The quick-release lever may include a pair of rails and the insert may have a pair of insert grooves, with each rail being received in one of the insert grooves. The insert may have a locking portion extending from a side thereof, wherein the locking portion may be received in a guide groove in the guide body. Further, the locking portion may releasably snap-fit in the guide groove.
The guide body may have at least one stop for limiting travel of the locking portion in the guide groove. The rails may be aligned with the guide groove when the locking portion is received in the guide groove.
In an exemplary preferred embodiment, the instrument-receiving channel may define a plurality of central instrument axes corresponding to each of the indexed sizes, and the insert may travel at an angle transverse to the central instrument axes. Also, an indicator may be visible through a slot in the insert, wherein the indicator and the detent simultaneously index the same size.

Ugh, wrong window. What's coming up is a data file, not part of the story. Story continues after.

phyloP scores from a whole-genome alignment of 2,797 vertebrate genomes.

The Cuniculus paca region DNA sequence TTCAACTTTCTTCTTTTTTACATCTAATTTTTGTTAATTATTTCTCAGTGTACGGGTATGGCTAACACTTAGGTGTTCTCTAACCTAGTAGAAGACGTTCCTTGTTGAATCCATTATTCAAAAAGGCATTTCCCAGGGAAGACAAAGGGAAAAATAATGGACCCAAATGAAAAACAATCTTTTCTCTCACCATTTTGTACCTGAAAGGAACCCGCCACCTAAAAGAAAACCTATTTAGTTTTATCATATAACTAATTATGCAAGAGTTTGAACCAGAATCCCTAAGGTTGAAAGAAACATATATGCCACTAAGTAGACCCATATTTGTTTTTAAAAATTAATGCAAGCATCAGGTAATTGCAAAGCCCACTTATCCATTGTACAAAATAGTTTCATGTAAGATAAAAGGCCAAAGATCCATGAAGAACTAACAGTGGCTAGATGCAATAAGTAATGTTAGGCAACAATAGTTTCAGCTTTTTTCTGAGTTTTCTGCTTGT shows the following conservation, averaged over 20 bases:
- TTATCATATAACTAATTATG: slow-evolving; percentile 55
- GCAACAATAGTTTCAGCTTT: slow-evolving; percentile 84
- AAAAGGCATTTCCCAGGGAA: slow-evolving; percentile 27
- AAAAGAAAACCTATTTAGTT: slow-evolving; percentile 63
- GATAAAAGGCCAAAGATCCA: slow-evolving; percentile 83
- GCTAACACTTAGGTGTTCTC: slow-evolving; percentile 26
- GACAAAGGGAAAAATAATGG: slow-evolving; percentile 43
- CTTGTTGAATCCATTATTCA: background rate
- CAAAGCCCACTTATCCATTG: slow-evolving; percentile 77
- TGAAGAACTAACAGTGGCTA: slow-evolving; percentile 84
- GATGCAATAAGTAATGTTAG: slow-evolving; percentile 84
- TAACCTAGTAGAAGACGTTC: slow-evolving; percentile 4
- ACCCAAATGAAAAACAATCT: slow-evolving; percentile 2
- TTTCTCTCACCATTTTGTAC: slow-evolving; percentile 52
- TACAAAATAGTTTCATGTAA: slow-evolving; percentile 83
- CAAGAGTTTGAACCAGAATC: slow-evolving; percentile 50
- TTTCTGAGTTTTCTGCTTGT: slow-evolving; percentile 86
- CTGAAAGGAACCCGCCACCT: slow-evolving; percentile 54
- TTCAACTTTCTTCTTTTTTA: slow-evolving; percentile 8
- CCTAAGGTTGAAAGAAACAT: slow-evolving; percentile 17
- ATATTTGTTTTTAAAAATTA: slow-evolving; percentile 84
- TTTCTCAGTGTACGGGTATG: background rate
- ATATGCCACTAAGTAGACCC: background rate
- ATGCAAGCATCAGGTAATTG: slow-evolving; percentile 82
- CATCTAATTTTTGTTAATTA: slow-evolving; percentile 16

The instrument-receiving channel formed by the guide body and insert may for example accommodate elongate instruments with gauge sizes 11 through 15, or may for example accommodate elongate instruments with gauge sizes 16 through 22. Each of the gauge sizes may be indexed by engagement of the detent with a notch. Each insert may further include indicia corresponding to the indexed gauge sizes.